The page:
Five reasons to visit Malawi now

By Daisy Carrington and Lisa Cohen, CNNUpdated 11th August 2014
Malawi may not pull in the same number of tourists as its safari-toting neighbors. But that doesn't make the country any less special. Nicknamed the "Warm heart of Africa" for its friendly locals and temperate weather, Malawi has a wealth of offerings that make it an attractive travel destination in its own right.
Flames of fire
Malawi means "flames of fire" in the local language -- a term that partly refers to the country's stunning sunsets.
"Describing a sunset is like asking you to describe humanity, because it comes in so many forms," says Howard Massey-Hicks, owner of local yacht-rental company Danforth Yachting.
"One day you can look at it, and it seems sad. The next day, it's happy. The next day, intense. The next day, it's slow. A lot of the time, it's very romantic," he adds.
Malawi's many natural wonders -- from the azure waters of Monkey Bay to the dramatic rock formations of Mulanje Massif -- are made more picturesque when bathed crimson with the help of the setting sun. One thing's for sure: your travel pics will look amazing.
Lake Malawi
Though Malawi is landlocked, its namesake lake makes up more than three-quarters of the country's eastern border. At nearly 30,000 square kilometers, Lake Malawi is the third largest lake in Africa, and the ninth biggest in the world. A UNESCO World Heritage site, it is also home to over 1,000 species of fish -- 99% of them unique to the region.
"It's like an evolutionist's holy grail, because a lot of the species have sort of evolved over the years from a single species into various different sub-species," says Massey-Hicks. He notes that the lake makes for an incredibly popular enclave with scuba divers and snorkelers.
Inside Africa's new host Soni Methu visits Malawi, a country known for its friendly people.
Inside Africa explores abundant populations of elephants and birds along the Shire River.
Inside Africa explores Lake Malawi which is home many species of fish found nowhere else in the world.
"There's a dive site just north of here called Zimbawe Rock, and it's an incredible dive. You can dive there 50 times and not do the same dive twice," he says.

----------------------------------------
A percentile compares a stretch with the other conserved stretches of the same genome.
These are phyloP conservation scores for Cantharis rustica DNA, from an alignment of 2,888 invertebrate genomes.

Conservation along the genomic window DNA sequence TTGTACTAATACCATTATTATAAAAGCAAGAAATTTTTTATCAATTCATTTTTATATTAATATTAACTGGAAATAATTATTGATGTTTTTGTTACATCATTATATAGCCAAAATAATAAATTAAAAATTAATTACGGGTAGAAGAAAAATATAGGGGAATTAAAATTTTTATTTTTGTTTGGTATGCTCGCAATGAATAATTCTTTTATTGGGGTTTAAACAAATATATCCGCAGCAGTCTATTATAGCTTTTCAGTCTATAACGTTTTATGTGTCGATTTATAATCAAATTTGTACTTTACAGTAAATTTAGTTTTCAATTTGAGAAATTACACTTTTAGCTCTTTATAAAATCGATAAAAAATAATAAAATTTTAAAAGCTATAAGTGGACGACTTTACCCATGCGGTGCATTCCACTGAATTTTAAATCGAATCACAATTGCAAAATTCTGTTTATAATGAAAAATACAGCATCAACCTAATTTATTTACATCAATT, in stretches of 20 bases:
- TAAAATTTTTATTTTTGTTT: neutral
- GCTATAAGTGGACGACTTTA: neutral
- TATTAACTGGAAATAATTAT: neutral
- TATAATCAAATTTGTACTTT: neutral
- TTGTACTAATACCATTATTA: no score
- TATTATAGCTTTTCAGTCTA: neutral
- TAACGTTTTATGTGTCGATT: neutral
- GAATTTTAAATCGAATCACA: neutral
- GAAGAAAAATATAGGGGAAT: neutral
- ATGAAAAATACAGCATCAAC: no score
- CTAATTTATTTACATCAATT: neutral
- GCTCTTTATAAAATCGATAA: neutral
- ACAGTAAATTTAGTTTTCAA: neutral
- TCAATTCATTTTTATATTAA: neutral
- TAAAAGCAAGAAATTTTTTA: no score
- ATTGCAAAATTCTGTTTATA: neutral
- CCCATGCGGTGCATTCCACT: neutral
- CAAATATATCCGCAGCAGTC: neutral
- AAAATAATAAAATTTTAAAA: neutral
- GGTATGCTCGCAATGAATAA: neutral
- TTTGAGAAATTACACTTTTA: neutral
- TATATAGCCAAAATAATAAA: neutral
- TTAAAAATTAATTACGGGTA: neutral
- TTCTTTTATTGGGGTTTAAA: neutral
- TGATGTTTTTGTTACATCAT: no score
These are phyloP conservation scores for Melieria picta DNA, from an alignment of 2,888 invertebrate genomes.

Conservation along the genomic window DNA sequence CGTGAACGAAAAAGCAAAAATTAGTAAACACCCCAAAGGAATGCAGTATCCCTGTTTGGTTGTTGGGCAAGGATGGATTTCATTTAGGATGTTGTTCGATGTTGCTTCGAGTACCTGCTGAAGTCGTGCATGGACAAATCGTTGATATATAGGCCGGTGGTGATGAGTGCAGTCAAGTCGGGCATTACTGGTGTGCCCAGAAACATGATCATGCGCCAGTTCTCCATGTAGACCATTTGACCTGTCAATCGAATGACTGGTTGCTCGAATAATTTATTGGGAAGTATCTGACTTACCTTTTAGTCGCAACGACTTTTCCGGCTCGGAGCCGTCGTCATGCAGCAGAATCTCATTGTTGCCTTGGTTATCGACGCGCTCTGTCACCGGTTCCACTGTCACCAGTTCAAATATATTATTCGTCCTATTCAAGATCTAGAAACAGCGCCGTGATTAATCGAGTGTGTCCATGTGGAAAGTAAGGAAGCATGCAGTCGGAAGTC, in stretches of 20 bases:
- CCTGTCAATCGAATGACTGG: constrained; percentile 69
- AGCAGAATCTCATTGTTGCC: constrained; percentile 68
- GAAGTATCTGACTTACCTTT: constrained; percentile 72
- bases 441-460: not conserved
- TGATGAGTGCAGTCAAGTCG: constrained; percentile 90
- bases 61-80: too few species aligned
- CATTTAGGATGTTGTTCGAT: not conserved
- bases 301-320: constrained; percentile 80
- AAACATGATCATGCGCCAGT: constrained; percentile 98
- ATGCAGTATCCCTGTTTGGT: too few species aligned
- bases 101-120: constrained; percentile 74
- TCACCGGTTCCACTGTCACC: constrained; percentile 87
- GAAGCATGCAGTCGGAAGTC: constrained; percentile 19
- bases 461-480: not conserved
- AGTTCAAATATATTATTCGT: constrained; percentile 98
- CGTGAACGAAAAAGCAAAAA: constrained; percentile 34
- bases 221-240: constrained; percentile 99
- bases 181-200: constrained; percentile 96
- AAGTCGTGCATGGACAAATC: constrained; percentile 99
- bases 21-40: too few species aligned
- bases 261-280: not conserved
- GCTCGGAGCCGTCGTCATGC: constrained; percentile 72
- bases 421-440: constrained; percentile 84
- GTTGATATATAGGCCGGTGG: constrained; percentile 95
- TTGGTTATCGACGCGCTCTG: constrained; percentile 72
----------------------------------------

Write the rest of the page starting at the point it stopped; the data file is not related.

Catching the 'big five'
Malawi only recently got in the game of introducing visitors to the "big five" (the Majete Wildlife Reserve became the first safari park in 2012 after a nine-year and $2.5 million drive to restock the park with big game). While it has yet to draw the level of numbers seen in nearby Zambia and Tanzania, this just makes for a more tranquil safari experience.
"We have over 2,000 hippos just in this area and 360 species of birds," says Danger Chipino, a wilderness safari guide at Liwonde National Park. The park, a protected area, also houses more than 500 elephants.
Paging Dr. Livingstone
One of Malawi's great claims to fame is its connection to Scottish explorer David Livingstone, who in the mid-1800s led the legendary Zambezi Expedition through the area. Today, visitors can follow in his footsteps.
"The Shire River is very special to Dr. Livingstone's history. When we read the histories, we find he sailed through this river to Lake Malawi," says Chipino.
Visitors curious about Livingstone's history can also visit the Livingstonia Mission -- founded by one of the doctor's disciples. The site offers beautiful views of Lake Malawi, and is perched near a scenic eco-lodge.
Living La Vita Rural
Compared to other, similarly scenic travel destinations, Malawi has remained relatively undeveloped. Of the 15 million people that call the country home, 85% live in rural areas. In many of Malawi's more isolated villages, life assumes a more traditional track. Many villagers live in huts constructed from brick, mud and grass, and agriculture makes up much of the day-to-day.
In addition to growing tobacco, tea, coffee and sugar, Malawians also grow maize, which makes up a large part of their diet. It is also the main ingredient in entoba, or sweet beer.
"In the village, it's expensive to buy Coke, so instead we make our own here," explains Enoch Chidothi, leader of Ligangwa Village.
"It's sweet, just like soda."
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